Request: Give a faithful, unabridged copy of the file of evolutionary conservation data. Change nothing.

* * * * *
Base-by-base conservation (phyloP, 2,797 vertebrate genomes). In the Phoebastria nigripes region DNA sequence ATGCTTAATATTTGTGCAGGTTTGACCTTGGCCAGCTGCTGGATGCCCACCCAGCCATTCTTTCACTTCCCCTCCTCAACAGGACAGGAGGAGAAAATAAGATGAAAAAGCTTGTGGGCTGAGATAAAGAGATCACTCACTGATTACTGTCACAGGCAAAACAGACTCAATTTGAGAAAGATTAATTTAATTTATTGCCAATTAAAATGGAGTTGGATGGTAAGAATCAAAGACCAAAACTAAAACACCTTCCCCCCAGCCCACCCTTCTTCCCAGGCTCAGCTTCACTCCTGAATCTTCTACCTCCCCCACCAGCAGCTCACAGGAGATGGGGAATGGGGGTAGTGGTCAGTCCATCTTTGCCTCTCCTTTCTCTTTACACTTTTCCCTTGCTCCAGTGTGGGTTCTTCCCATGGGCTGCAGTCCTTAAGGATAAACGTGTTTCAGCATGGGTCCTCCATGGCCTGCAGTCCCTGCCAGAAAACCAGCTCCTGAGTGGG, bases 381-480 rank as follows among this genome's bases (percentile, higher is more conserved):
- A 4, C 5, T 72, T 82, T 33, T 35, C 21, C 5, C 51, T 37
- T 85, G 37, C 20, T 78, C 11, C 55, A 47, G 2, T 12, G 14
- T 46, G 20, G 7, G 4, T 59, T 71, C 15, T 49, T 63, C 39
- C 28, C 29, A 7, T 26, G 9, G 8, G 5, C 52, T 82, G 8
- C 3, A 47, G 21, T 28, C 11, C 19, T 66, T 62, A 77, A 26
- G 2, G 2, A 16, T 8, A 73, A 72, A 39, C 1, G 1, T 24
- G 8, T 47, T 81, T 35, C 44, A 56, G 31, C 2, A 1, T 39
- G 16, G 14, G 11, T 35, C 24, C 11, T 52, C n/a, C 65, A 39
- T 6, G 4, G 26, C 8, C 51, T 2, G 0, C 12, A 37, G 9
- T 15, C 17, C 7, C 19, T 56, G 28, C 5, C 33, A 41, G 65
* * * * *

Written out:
Base-by-base conservation (phyloP, 2,797 vertebrate genomes). In the Phoebastria nigripes region DNA sequence ATGCTTAATATTTGTGCAGGTTTGACCTTGGCCAGCTGCTGGATGCCCACCCAGCCATTCTTTCACTTCCCCTCCTCAACAGGACAGGAGGAGAAAATAAGATGAAAAAGCTTGTGGGCTGAGATAAAGAGATCACTCACTGATTACTGTCACAGGCAAAACAGACTCAATTTGAGAAAGATTAATTTAATTTATTGCCAATTAAAATGGAGTTGGATGGTAAGAATCAAAGACCAAAACTAAAACACCTTCCCCCCAGCCCACCCTTCTTCCCAGGCTCAGCTTCACTCCTGAATCTTCTACCTCCCCCACCAGCAGCTCACAGGAGATGGGGAATGGGGGTAGTGGTCAGTCCATCTTTGCCTCTCCTTTCTCTTTACACTTTTCCCTTGCTCCAGTGTGGGTTCTTCCCATGGGCTGCAGTCCTTAAGGATAAACGTGTTTCAGCATGGGTCCTCCATGGCCTGCAGTCCCTGCCAGAAAACCAGCTCCTGAGTGGG, bases 381-480 rank as follows among this genome's bases (percentile, higher is more conserved):
- A 4, C 5, T 72, T 82, T 33, T 35, C 21, C 5, C 51, T 37
- T 85, G 37, C 20, T 78, C 11, C 55, A 47, G 2, T 12, G 14
- T 46, G 20, G 7, G 4, T 59, T 71, C 15, T 49, T 63, C 39
- C 28, C 29, A 7, T 26, G 9, G 8, G 5, C 52, T 82, G 8
- C 3, A 47, G 21, T 28, C 11, C 19, T 66, T 62, A 77, A 26
- G 2, G 2, A 16, T 8, A 73, A 72, A 39, C 1, G 1, T 24
- G 8, T 47, T 81, T 35, C 44, A 56, G 31, C 2, A 1, T 39
- G 16, G 14, G 11, T 35, C 24, C 11, T 52, C n/a, C 65, A 39
- T 6, G 4, G 26, C 8, C 51, T 2, G 0, C 12, A 37, G 9
- T 15, C 17, C 7, C 19, T 56, G 28, C 5, C 33, A 41, G 65